FRESNO, Calif. – On a spring day when the mustard greens were still tender, Sherril Wells stopped harvesting, raised her arms and danced to Curtis Mayfield's "Superfly" playing over her SUV's speakers.
Her friend Liza Apper had told her that joy and grief could exist together. She thought this must have been what Apper meant: a flash of being alive, even as she grieved for Rodney Wells.
She and Rodney — who died in December of a heart attack so sudden that he never cried out — had tried to make it as organic farmers. But they lost money every year. They decided that if they were going to pay to farm, it should be only a labor of love. In 2016, they sold the farm and in their yard started growing organic produce to give to people who couldn't afford fresh food.
They grew in planters in the front and back of their house on Huntington Boulevard, a stately street blocks from a troubled urban core. They chose the neighborhood because of its diversity, including other interracial couples such as Sherril, who is white, and Rodney, who was Black.
Next to their driveway, they flew an American flag from a tall pole because of Rodney's military background and because he did not want to cede its symbolism to racists. They expanded to a plot at the African American Farmers of California's demonstration farm behind Kearney Park on Fresno's west side.
After Rodney's death, there were days when Sherril wished that she had died too. But she was determined to keep growing food to give away.
During the week, she worked as a judicial attorney with the Superior Court. On weekends, she worked at the farm and found solace where she could smell dirt, hear the bees buzzing in the nettles and get scolded by jays nesting in the oleander windbreak.
Maybe it was because Rodney had loved the place. He was a retired command master chief, the highest noncommissioned rank in the Navy. (If someone called him "sir," he always said, "No thanks, I work for a living.")
Will Scott, who founded the Black farmers group, was a retired submarine engineer, and there were Pete and Ken and Bill, all Vietnam veterans. They liked to walk the rows and make jokes that only they would get.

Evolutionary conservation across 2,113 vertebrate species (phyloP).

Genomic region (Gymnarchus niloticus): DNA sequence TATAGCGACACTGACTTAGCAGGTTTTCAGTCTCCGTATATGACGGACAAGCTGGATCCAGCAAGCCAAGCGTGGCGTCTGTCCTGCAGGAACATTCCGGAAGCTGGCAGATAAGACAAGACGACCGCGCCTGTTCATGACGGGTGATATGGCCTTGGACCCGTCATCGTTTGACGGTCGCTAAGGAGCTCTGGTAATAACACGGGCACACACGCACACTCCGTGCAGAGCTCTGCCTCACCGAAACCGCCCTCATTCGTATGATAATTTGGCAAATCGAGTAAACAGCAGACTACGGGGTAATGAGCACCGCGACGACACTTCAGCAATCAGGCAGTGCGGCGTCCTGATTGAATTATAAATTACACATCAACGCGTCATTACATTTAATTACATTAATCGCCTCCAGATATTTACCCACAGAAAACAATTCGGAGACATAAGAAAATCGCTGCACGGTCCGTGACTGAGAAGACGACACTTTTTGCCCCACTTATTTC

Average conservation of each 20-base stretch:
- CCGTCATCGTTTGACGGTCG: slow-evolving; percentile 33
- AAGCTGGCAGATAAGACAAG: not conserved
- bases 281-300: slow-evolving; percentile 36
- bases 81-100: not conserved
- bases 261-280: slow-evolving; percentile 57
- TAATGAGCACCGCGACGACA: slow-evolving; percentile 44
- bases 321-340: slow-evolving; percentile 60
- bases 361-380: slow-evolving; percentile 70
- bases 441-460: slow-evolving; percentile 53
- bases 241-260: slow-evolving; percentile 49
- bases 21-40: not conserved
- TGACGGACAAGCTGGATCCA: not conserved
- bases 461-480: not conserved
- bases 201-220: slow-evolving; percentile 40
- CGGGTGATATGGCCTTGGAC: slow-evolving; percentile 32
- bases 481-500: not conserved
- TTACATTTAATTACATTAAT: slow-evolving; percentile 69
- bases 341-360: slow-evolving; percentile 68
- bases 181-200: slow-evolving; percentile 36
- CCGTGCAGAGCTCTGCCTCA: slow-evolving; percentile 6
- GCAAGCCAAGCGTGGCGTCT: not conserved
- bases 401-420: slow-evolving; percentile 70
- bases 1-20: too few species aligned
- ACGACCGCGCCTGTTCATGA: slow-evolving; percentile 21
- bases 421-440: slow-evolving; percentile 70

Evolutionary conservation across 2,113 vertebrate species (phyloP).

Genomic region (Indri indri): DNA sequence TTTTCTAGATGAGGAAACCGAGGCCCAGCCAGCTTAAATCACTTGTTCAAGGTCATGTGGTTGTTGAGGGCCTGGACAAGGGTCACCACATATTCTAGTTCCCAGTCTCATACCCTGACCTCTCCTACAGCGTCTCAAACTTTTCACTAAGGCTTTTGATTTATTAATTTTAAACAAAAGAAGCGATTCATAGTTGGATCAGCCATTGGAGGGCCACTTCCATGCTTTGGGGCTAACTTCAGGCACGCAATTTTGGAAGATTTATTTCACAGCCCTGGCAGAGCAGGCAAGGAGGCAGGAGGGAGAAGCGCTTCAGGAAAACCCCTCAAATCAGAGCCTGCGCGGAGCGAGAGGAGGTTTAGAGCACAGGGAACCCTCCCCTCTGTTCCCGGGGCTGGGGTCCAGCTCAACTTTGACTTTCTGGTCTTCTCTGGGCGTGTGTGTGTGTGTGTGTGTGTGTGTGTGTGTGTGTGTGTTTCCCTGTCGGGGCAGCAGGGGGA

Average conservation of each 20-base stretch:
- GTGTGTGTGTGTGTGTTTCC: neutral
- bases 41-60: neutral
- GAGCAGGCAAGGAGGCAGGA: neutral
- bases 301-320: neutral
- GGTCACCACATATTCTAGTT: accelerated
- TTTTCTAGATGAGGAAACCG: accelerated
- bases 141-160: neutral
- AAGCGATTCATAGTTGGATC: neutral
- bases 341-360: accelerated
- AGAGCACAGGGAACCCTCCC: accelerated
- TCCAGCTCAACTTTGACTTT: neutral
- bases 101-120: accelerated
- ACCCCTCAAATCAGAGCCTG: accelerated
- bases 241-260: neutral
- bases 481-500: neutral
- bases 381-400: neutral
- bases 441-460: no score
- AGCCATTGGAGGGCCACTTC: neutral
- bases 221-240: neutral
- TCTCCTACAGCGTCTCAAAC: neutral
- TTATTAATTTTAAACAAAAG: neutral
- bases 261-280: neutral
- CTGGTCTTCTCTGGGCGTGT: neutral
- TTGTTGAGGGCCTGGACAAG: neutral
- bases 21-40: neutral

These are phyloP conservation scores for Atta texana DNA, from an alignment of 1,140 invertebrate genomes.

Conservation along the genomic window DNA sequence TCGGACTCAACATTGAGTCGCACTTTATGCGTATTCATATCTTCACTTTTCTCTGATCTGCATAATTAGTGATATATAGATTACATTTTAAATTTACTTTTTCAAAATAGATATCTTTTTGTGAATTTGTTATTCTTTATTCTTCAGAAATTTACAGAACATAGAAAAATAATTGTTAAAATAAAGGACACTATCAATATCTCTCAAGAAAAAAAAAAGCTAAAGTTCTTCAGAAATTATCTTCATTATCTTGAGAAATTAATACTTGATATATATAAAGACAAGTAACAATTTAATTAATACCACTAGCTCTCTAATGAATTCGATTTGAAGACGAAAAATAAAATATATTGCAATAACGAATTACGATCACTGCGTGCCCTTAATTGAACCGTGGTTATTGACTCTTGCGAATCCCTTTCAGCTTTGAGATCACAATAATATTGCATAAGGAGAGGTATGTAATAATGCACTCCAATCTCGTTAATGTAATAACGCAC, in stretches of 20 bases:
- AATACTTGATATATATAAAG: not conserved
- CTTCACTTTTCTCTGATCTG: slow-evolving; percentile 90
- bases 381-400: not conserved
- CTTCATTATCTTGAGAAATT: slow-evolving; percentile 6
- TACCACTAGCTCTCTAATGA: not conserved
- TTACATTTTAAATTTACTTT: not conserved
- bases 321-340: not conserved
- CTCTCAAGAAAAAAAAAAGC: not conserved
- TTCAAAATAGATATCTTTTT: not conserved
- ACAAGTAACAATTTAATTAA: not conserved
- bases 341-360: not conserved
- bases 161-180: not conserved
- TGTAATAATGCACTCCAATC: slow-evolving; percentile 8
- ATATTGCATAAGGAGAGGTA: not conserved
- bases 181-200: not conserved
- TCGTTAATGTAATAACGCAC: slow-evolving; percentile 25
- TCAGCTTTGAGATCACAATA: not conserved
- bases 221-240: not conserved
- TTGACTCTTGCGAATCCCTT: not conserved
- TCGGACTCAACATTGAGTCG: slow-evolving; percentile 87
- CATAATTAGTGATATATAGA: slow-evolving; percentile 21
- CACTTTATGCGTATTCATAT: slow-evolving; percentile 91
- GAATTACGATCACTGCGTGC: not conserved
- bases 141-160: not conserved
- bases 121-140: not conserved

But Rodney's best friend was probably Carlos Luna, quietly weeding a few rows away. Sherril thought Luna came only on the weekends, which she had hired him to do. What she didn't know was that Luna also came during the week on his way to his job at a farm and manufacturing plant. He checked the irrigation and fixed anything that needed to be fixed.
Luna had started working for the Wellses when they owned their farm. Rodney always presented the day's jobs with military precision: tools laid out, tasks listed. Luna would get straight to work, clearly sensing that Rodney was not one for chitchat.
After 10 months of working silently together, Rodney initiated conversation: "What did you do this weekend? How are your children?"
One day he said, "Carlos, you are a good man. I like you."
Carlos said, "Rodney, you are a good man. I like you too."
They started taking what Rodney called water breaks and talked over many things including their childhoods and the troubles each had seen, one as a Black man, one as a Mexican immigrant.
During the pandemic, anyone who experienced loss did so in a vacuum. There was no funeral when Rodney died, no communal mourning with physical touch. Sherril liked to work at the farm with Luna because he loved Rodney too and he didn't seem to mind when she cried while they worked.
By the time the mustard greens, grown from seedlings that Rodney planted, were bolting, Luna found himself feeling — What was the word? He didn't want to use "angry" — how could he be mad at Rodney for dying?
But he was on his knees, weeding around the garlic, feeling upset, when he found himself talking to Rodney in his head: "You just left and didn't say anything to me, man. You didn't even say goodbye."
A week later, Luna had a dream. He saw Rodney in the field. He was showered and wearing clean clothes. Luna could feel Rodney wanted to say something, but in the dream, Luna just kept working. The next week he had the same dream, but this time his eyes met Rodney's.
Luna told Sherril about his second dream as they spread weed-suppressing cloth over the ground where they were going to plant herbs.
"He looked happy. I think he was trying to tell me he is OK," he said, tears slowly dripping from beneath his sunglasses. "It's like he's gone, but not gone-gone. You know?"